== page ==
Each time they surpass the expectations of a League Two side against a team from The Premiership or The Championship, their achievement is referred to as an FA Cup shock or upset. But by now, teams must be beginning to fear doing battle with the Amber Army on the bank of the River Usk. Surely, by now, the tide has turned. For a top-flight giant to come to Rodney Parade and actually WIN must now be the FA Cup shock. 


Newport County’s Padraig Amond celebrates scoring against Middlesbrough at Rodney Parade 


Now it’s the turn of Pep Guardiola’s Premiership champions Manchester City to try to solve the Rodney Parade puzzle that only Tottenham have come close to in recent years. His team of millionaire footballers have to unpick the web of determination and grit without getting their hands and feet tangled up.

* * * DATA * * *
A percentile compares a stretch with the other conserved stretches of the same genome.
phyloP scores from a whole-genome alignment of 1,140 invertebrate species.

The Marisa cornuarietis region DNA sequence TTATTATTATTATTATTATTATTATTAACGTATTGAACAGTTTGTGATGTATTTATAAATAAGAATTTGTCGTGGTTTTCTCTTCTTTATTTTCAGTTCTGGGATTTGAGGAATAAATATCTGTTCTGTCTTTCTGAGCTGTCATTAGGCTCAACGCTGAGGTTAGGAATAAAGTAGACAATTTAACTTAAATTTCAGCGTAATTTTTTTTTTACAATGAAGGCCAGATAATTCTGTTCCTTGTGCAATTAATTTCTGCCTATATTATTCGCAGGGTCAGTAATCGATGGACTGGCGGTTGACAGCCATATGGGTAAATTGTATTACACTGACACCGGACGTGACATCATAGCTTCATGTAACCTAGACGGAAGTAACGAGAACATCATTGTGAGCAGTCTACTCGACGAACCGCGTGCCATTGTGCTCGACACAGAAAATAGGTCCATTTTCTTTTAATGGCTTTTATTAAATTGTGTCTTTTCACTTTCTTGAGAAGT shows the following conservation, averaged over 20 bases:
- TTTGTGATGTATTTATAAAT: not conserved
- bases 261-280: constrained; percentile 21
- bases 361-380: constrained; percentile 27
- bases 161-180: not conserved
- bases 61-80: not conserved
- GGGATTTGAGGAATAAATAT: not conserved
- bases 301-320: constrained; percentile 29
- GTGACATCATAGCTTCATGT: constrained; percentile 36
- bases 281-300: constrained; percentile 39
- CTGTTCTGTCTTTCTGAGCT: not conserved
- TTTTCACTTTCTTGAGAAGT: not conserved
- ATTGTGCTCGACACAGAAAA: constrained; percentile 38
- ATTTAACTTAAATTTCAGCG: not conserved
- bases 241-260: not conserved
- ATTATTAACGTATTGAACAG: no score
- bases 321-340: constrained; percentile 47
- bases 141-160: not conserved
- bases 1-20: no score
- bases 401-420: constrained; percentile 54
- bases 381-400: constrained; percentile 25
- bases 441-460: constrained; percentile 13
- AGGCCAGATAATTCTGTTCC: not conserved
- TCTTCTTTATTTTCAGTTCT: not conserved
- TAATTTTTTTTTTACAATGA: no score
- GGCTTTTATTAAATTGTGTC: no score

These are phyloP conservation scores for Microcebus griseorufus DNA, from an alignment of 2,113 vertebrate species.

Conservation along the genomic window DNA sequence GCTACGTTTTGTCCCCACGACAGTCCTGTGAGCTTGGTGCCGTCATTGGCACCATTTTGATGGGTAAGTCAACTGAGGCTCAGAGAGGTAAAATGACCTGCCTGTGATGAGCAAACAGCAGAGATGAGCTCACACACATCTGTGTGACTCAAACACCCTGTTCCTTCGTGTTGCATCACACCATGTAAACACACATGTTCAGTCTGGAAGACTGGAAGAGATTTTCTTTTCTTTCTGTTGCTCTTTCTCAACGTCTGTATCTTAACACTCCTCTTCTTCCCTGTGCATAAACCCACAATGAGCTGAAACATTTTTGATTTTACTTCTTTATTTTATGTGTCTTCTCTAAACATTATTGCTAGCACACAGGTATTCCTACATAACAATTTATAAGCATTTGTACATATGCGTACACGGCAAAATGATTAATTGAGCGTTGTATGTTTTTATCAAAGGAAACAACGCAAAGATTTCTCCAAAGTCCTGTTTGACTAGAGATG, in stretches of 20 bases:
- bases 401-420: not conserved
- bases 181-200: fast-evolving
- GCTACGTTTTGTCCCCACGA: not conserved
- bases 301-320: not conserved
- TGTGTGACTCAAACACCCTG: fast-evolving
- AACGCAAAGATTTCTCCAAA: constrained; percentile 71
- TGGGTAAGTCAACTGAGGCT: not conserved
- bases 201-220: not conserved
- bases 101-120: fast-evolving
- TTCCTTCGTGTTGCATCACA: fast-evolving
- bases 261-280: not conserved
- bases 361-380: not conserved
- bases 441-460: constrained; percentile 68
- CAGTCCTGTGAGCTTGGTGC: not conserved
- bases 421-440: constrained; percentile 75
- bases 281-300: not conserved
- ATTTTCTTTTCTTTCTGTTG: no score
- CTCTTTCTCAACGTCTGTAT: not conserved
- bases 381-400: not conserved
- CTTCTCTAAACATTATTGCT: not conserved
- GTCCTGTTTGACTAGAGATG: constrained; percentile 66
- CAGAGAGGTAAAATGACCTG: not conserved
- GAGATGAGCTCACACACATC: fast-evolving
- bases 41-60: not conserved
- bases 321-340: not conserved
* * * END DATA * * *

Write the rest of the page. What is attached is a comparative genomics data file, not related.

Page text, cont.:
Saturday 16th February is the day. 5.30 pm the time. Can Manchester City upset the odds and create an FA Cup shock by being the first big team to beat Newport County at Rodney Parade in recent years?

Surely not. Every Newport County fan is anticipating a place in the FA Cup Final in May – assuming, of course, that they can get home fixtures all the way.


Thanks for reading my blog. In April 2019, I shall be running in The London Marathon to celebrate the 10th anniversary of my brain haemorrhage. I am raising money for The Brain and Spine Foundation. If you’d like to donate, or just check out my story, please visit:


London Marathon 2019 (the journey so far…)